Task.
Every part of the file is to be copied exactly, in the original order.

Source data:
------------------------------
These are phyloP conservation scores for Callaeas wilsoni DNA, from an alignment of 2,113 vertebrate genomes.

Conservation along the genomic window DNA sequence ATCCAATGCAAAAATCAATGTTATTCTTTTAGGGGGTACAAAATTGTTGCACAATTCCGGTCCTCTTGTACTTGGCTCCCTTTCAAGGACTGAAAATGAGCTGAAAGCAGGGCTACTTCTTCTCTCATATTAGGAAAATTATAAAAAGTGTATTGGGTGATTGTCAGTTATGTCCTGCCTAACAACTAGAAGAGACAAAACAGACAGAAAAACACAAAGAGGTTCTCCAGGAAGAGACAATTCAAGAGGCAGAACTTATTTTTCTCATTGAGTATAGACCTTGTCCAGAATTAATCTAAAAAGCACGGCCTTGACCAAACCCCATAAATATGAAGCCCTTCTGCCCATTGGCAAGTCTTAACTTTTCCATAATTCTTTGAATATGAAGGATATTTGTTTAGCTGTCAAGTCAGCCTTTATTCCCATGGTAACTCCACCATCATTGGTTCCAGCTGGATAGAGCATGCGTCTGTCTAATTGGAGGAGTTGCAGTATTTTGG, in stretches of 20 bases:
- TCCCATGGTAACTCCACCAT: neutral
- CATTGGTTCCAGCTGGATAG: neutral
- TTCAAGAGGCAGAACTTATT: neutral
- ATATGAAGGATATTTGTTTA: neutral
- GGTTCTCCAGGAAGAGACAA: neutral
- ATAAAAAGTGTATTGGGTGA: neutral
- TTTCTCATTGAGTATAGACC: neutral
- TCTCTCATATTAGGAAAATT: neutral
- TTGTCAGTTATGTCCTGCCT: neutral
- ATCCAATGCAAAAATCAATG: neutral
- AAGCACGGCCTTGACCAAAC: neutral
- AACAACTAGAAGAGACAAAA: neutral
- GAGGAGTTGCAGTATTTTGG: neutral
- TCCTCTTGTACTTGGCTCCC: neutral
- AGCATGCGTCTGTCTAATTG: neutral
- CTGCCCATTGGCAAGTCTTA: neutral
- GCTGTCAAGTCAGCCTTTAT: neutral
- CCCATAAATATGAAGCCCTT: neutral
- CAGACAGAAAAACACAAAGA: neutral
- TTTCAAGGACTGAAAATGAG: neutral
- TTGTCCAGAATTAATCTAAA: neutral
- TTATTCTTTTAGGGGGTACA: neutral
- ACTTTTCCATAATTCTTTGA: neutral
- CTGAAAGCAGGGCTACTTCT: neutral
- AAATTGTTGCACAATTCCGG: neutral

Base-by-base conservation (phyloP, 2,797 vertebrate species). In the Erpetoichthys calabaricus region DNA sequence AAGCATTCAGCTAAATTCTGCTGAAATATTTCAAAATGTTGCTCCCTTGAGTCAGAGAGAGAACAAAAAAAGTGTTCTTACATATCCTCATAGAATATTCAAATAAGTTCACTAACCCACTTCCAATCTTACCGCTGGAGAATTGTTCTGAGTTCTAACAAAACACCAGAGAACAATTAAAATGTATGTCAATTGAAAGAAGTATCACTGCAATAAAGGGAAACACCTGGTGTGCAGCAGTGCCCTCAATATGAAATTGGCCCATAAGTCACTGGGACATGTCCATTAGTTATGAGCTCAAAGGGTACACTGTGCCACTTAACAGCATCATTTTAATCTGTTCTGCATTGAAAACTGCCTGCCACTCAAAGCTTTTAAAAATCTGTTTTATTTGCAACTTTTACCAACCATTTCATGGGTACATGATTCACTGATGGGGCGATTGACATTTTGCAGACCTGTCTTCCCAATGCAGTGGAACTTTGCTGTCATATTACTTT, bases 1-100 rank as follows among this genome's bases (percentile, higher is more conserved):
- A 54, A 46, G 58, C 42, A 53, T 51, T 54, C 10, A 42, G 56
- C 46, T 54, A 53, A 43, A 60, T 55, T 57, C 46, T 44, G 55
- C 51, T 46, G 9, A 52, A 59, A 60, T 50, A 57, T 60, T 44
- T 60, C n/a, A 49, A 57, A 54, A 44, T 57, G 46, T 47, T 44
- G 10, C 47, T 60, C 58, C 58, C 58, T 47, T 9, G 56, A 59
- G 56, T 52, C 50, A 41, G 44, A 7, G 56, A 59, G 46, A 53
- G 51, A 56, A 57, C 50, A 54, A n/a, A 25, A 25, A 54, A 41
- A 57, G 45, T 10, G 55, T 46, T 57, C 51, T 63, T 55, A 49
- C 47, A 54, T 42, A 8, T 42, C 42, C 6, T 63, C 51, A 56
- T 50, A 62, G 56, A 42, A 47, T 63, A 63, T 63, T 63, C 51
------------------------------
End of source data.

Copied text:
These are phyloP conservation scores for Callaeas wilsoni DNA, from an alignment of 2,113 vertebrate genomes.

Conservation along the genomic window DNA sequence ATCCAATGCAAAAATCAATGTTATTCTTTTAGGGGGTACAAAATTGTTGCACAATTCCGGTCCTCTTGTACTTGGCTCCCTTTCAAGGACTGAAAATGAGCTGAAAGCAGGGCTACTTCTTCTCTCATATTAGGAAAATTATAAAAAGTGTATTGGGTGATTGTCAGTTATGTCCTGCCTAACAACTAGAAGAGACAAAACAGACAGAAAAACACAAAGAGGTTCTCCAGGAAGAGACAATTCAAGAGGCAGAACTTATTTTTCTCATTGAGTATAGACCTTGTCCAGAATTAATCTAAAAAGCACGGCCTTGACCAAACCCCATAAATATGAAGCCCTTCTGCCCATTGGCAAGTCTTAACTTTTCCATAATTCTTTGAATATGAAGGATATTTGTTTAGCTGTCAAGTCAGCCTTTATTCCCATGGTAACTCCACCATCATTGGTTCCAGCTGGATAGAGCATGCGTCTGTCTAATTGGAGGAGTTGCAGTATTTTGG, in stretches of 20 bases:
- TCCCATGGTAACTCCACCAT: neutral
- CATTGGTTCCAGCTGGATAG: neutral
- TTCAAGAGGCAGAACTTATT: neutral
- ATATGAAGGATATTTGTTTA: neutral
- GGTTCTCCAGGAAGAGACAA: neutral
- ATAAAAAGTGTATTGGGTGA: neutral
- TTTCTCATTGAGTATAGACC: neutral
- TCTCTCATATTAGGAAAATT: neutral
- TTGTCAGTTATGTCCTGCCT: neutral
- ATCCAATGCAAAAATCAATG: neutral
- AAGCACGGCCTTGACCAAAC: neutral
- AACAACTAGAAGAGACAAAA: neutral
- GAGGAGTTGCAGTATTTTGG: neutral
- TCCTCTTGTACTTGGCTCCC: neutral
- AGCATGCGTCTGTCTAATTG: neutral
- CTGCCCATTGGCAAGTCTTA: neutral
- GCTGTCAAGTCAGCCTTTAT: neutral
- CCCATAAATATGAAGCCCTT: neutral
- CAGACAGAAAAACACAAAGA: neutral
- TTTCAAGGACTGAAAATGAG: neutral
- TTGTCCAGAATTAATCTAAA: neutral
- TTATTCTTTTAGGGGGTACA: neutral
- ACTTTTCCATAATTCTTTGA: neutral
- CTGAAAGCAGGGCTACTTCT: neutral
- AAATTGTTGCACAATTCCGG: neutral

Base-by-base conservation (phyloP, 2,797 vertebrate species). In the Erpetoichthys calabaricus region DNA sequence AAGCATTCAGCTAAATTCTGCTGAAATATTTCAAAATGTTGCTCCCTTGAGTCAGAGAGAGAACAAAAAAAGTGTTCTTACATATCCTCATAGAATATTCAAATAAGTTCACTAACCCACTTCCAATCTTACCGCTGGAGAATTGTTCTGAGTTCTAACAAAACACCAGAGAACAATTAAAATGTATGTCAATTGAAAGAAGTATCACTGCAATAAAGGGAAACACCTGGTGTGCAGCAGTGCCCTCAATATGAAATTGGCCCATAAGTCACTGGGACATGTCCATTAGTTATGAGCTCAAAGGGTACACTGTGCCACTTAACAGCATCATTTTAATCTGTTCTGCATTGAAAACTGCCTGCCACTCAAAGCTTTTAAAAATCTGTTTTATTTGCAACTTTTACCAACCATTTCATGGGTACATGATTCACTGATGGGGCGATTGACATTTTGCAGACCTGTCTTCCCAATGCAGTGGAACTTTGCTGTCATATTACTTT, bases 1-100 rank as follows among this genome's bases (percentile, higher is more conserved):
- A 54, A 46, G 58, C 42, A 53, T 51, T 54, C 10, A 42, G 56
- C 46, T 54, A 53, A 43, A 60, T 55, T 57, C 46, T 44, G 55
- C 51, T 46, G 9, A 52, A 59, A 60, T 50, A 57, T 60, T 44
- T 60, C n/a, A 49, A 57, A 54, A 44, T 57, G 46, T 47, T 44
- G 10, C 47, T 60, C 58, C 58, C 58, T 47, T 9, G 56, A 59
- G 56, T 52, C 50, A 41, G 44, A 7, G 56, A 59, G 46, A 53
- G 51, A 56, A 57, C 50, A 54, A n/a, A 25, A 25, A 54, A 41
- A 57, G 45, T 10, G 55, T 46, T 57, C 51, T 63, T 55, A 49
- C 47, A 54, T 42, A 8, T 42, C 42, C 6, T 63, C 51, A 56
- T 50, A 62, G 56, A 42, A 47, T 63, A 63, T 63, T 63, C 51